This much is specific: Ashraf Marwan, a male some describe as the 20th century’s greatest spy, was alive when he tumbled from the fifth-floor veranda of his ₤ 4.4 m London flat. The Egyptian business person landed, shortly after 1.30 pm on 27 June 2007, in the personal increased garden at number 24 Carlton House Terrace, a street whose former occupants consist of 3 prime ministers (Palmerston, Earl Grey and Gladstone) and which lies a couple of hundred metres from Piccadilly Circus. Overhead, the lunch sky was obnoxious with helicopters, swarming above Tony Blair’s Teflon-plated convoy as it brought the prime minister to Buckingham Palace, where he would hand in his resignation. A female yelled. Somebody called the cops. The paramedics showed up too late. Marwan died from a burst aorta.

The Road to Damascus by Sonia Smith, Texas Month-to-month

In 2012 Houston native Austin Tice heeded a calling to become a reporter in war-ravaged Syria. His photos, stories, and tweets shed new light on the conflict– until one day they stopped.

Prior to he ever thought about taking a trip to Syria, prior to he saw his byline in the Washington Post, and before he made worldwide news, Austin Tice had a revelation in the desert. At 29, he had insatiable curiosity and a surfeit of charisma, and though he typically wasn’t one to entertain visions, he ‘d been thinking a lot about his future. It was 2011, and he was three months into his deployment at Camp Leatherneck, in southern Afghanistan, with his fellow Marines. Despite remaining in a war zone, he was agitated. The Arab Spring, the wave of democratic uprisings sweeping through Tunisia, Egypt, and Libya, had actually been making headlines; the Islamic world was altering quick, and he felt seriously gotten rid of from the action. “So often I seem like I was born in the wrong age, or a minimum of on the wrong continent,” he composed on Facebook that July. However then, as he spent his downtime in between missions looking at images of protesters in the streets of the Libyan capital and reading tweets about rebels clashing with forces faithful to Colonel Muammar Gaddafi, an idea pertained to him.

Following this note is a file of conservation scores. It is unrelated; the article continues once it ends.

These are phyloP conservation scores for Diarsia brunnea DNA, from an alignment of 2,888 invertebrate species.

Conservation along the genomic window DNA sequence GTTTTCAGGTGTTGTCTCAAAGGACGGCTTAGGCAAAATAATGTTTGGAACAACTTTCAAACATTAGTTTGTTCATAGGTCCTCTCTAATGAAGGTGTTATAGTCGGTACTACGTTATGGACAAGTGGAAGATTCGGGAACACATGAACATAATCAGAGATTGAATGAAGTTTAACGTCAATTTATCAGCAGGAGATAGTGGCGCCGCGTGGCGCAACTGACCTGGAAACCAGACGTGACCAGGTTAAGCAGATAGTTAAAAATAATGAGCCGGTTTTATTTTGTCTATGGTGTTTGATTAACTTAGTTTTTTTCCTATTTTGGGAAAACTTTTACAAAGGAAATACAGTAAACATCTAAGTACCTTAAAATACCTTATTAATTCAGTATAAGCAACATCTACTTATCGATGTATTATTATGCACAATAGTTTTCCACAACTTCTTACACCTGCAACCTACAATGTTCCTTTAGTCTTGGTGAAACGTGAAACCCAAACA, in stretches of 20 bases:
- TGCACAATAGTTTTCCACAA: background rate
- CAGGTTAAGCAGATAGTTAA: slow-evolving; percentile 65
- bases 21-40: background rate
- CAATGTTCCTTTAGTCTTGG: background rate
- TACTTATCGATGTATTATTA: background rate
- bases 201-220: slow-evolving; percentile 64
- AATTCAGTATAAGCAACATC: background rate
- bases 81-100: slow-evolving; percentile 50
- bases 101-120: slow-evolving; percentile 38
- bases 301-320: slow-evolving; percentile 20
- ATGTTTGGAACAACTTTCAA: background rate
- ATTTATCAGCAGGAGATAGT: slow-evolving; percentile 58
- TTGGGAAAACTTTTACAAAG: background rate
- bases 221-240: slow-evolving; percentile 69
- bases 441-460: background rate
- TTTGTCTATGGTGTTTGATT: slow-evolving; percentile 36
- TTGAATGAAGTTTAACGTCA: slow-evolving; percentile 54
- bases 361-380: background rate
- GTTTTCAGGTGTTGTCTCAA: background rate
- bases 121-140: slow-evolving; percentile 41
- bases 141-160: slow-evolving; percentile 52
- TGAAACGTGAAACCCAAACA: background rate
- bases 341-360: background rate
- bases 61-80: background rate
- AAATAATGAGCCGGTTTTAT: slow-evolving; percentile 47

Was Tom Hayes Running the Greatest Monetary Conspiracy in History? by Liam Vaughan and Gavin Finch, Bloomberg